The history of the technology industry has seen several swings back and forth between dependence on a network that can deliver the output of centralized computing resources, to client devices that do most of the computing work on their own.

As we start to head towards the Gigabit LTE and then 5G era, when increasingly fast wide-area wireless networks make access to massive cloud-based computing resources significantly easier, there's a fundamental question that must be asked. Do we still need powerful client devices?

Having just witnessed a demo of Gigabit LTE put on by Australian telco carrier Telstra, along with network equipment provider Ericsson, mobile router maker Netgear, and modem maker Qualcomm, the question is becoming increasingly relevant. Thanks to advancements in network and modem (specifically Category 16 LTE) technologies, the group demonstrated broadband download speeds of over 900 Mb/s (conveniently rounded up to 1 Gb/s) that Telstra will officially unveil in two weeks. Best of all, Gigabit LTE is expected to come to over 15 carriers around the world (including several in the US) before the end of 2017.

Gigabit LTE is expected to come to over 15 carriers around the world (including several in the US) before the end of 2017.

Looking forward, the promise of 5G is not only these faster download speeds, but also nearly instantaneous (1 millisecond) response times. This latter point, referred to as ultra low latency, is critical for understanding the real potential impact of future network technology developments like 5G. Even today, the lack of completely consistent, reliable network speeds is a key reason why we continue to need (and use) an array of devices with a great deal of local computing power.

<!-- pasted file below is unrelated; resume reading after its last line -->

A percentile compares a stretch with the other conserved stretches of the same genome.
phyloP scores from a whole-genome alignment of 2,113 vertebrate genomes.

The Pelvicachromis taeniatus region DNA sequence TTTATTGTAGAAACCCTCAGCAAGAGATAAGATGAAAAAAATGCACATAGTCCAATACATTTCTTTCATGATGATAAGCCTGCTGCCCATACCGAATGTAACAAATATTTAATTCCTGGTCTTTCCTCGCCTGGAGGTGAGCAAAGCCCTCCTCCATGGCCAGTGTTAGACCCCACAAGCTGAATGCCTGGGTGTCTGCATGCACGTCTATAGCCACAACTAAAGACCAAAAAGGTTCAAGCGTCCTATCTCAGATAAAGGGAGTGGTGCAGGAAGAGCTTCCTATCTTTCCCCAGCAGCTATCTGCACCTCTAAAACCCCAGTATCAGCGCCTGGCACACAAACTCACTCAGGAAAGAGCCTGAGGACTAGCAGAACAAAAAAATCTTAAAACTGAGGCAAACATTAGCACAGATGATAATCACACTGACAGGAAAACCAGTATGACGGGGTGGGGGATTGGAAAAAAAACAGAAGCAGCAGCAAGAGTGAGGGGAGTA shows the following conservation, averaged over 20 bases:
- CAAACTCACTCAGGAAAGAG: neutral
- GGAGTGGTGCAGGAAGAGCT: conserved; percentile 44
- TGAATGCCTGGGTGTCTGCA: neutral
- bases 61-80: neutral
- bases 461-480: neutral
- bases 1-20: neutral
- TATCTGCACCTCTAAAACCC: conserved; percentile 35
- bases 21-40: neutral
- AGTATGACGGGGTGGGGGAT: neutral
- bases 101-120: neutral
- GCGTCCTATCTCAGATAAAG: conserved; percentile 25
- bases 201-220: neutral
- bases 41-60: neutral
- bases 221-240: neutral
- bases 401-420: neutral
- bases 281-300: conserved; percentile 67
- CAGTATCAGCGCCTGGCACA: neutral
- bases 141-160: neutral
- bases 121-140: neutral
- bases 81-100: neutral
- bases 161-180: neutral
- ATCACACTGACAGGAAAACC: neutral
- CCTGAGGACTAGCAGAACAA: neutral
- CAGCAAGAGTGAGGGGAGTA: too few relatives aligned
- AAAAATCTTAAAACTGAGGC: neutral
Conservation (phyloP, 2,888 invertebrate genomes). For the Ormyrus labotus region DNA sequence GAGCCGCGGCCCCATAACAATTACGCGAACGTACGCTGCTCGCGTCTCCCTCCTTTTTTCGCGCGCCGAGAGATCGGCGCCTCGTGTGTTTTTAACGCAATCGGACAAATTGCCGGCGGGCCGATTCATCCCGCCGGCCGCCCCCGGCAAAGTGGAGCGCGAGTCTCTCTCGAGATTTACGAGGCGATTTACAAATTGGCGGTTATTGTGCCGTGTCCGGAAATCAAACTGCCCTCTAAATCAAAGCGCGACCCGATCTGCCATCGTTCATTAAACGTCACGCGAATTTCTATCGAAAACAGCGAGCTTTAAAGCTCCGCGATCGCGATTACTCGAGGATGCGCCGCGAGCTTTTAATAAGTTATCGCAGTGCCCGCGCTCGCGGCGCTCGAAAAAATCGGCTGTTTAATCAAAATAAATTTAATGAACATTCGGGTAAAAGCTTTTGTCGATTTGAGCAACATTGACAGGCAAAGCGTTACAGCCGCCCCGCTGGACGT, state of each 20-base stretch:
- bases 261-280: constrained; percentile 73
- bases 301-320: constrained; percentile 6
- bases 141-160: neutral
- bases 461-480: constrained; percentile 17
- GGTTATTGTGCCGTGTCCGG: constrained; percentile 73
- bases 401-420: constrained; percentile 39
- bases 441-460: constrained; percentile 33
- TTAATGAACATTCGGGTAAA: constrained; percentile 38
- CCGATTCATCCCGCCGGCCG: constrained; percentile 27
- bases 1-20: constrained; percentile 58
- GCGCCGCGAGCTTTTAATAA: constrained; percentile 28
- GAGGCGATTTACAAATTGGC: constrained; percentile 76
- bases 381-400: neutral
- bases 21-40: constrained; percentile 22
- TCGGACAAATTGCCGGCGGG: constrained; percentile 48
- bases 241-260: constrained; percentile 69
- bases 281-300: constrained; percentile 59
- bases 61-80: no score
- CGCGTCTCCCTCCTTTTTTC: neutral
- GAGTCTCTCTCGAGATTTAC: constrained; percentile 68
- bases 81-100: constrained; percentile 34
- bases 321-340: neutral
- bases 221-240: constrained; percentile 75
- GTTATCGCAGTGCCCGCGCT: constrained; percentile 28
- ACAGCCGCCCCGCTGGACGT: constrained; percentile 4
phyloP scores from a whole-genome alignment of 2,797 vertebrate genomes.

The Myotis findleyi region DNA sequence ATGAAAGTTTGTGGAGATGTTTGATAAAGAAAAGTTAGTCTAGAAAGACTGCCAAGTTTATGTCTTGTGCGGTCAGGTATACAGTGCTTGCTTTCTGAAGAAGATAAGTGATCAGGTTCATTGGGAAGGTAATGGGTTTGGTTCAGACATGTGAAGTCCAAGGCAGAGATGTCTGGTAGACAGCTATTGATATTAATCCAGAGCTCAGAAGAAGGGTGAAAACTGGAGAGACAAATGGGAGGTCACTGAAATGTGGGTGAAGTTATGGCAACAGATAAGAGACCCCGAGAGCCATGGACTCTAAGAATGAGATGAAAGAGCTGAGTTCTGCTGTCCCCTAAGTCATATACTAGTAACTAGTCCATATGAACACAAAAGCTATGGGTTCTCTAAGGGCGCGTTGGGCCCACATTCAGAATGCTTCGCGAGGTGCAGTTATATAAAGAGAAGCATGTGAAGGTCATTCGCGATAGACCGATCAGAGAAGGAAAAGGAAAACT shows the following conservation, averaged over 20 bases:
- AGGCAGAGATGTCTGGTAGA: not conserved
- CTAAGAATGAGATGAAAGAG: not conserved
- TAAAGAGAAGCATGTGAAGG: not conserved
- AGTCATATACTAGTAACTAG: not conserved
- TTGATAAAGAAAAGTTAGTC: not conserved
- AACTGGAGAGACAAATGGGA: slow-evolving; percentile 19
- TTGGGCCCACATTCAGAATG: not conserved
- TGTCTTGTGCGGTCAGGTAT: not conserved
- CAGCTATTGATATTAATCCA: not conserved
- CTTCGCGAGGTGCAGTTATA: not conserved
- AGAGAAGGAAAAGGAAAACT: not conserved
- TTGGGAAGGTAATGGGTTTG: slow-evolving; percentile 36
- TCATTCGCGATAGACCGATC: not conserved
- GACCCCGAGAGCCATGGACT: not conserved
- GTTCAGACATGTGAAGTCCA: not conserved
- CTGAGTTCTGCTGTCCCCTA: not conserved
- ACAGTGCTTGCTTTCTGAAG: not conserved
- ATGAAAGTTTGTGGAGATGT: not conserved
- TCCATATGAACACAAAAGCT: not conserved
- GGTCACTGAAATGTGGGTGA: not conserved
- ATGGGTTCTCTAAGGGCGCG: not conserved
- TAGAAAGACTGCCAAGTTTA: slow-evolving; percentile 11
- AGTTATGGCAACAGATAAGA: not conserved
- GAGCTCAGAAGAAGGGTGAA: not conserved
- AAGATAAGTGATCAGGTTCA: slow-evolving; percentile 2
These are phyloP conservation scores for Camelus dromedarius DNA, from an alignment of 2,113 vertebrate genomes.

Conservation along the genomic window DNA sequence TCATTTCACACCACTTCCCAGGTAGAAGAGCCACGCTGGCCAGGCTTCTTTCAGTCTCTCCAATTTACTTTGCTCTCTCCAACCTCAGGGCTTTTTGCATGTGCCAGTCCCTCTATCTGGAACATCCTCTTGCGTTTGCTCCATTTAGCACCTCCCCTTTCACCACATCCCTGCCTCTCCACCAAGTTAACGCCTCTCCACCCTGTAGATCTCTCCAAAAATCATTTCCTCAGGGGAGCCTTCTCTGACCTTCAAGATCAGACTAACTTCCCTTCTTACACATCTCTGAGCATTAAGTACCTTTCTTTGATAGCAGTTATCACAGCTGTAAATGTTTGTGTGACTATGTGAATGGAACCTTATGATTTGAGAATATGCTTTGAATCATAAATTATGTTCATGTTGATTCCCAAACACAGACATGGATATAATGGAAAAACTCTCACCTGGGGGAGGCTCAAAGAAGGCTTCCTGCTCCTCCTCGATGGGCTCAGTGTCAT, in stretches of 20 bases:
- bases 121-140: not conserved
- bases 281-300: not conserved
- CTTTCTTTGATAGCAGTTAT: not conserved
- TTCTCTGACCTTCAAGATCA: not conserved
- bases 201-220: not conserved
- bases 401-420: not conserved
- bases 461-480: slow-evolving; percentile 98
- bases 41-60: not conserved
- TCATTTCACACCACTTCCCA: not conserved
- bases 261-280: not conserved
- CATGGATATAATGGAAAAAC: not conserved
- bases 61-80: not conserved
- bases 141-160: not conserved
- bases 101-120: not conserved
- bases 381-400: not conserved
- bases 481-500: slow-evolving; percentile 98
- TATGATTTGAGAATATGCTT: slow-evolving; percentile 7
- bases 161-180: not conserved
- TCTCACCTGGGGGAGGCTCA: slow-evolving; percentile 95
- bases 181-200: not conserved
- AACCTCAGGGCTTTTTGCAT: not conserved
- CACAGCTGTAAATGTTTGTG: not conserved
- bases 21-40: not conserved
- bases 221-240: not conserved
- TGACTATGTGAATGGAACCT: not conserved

Sure, today's 4G and WiFi networks can be very fast and work well for many applications, but there's isn't the kind of time-sensitive prioritization of the data on the networks to allow them to be completely relied on for mission critical applications. Plus, overloaded networks and other fairly common challenges to connectivity lead to the kinds of buffering, stuttering and other problems with which we are all quite familiar. If 5G can live up to its promise, however, very fast and very consistent network performance with little to no latency will allow it to be reliably used for applications like autonomous driving, where milliseconds could mean lives.

In fact, the speed and consistency of 5G could essentially turn cloud-based datacenters into the equivalent of directly-attached computing peripherals to our devices. Some of the throughput numbers from Gigabit LTE are now starting to match that of accessing local storage over an internal device connection, believe it or not. In other words, with these kinds of connection speeds, it's essentially possible to make the cloud local.

The speed and consistency of 5G could essentially turn cloud-based datacenters into the equivalent of directly-attached computing peripherals to our devices.

Given that the amount of computing power in these cloud-based datacenters will always dwarf what's available in any given device, the question again arises, what happens to client devices? Can they be dramatically simplified into what's called a "thin client" that does little more than display the results of what the cloud-based datacenters generate?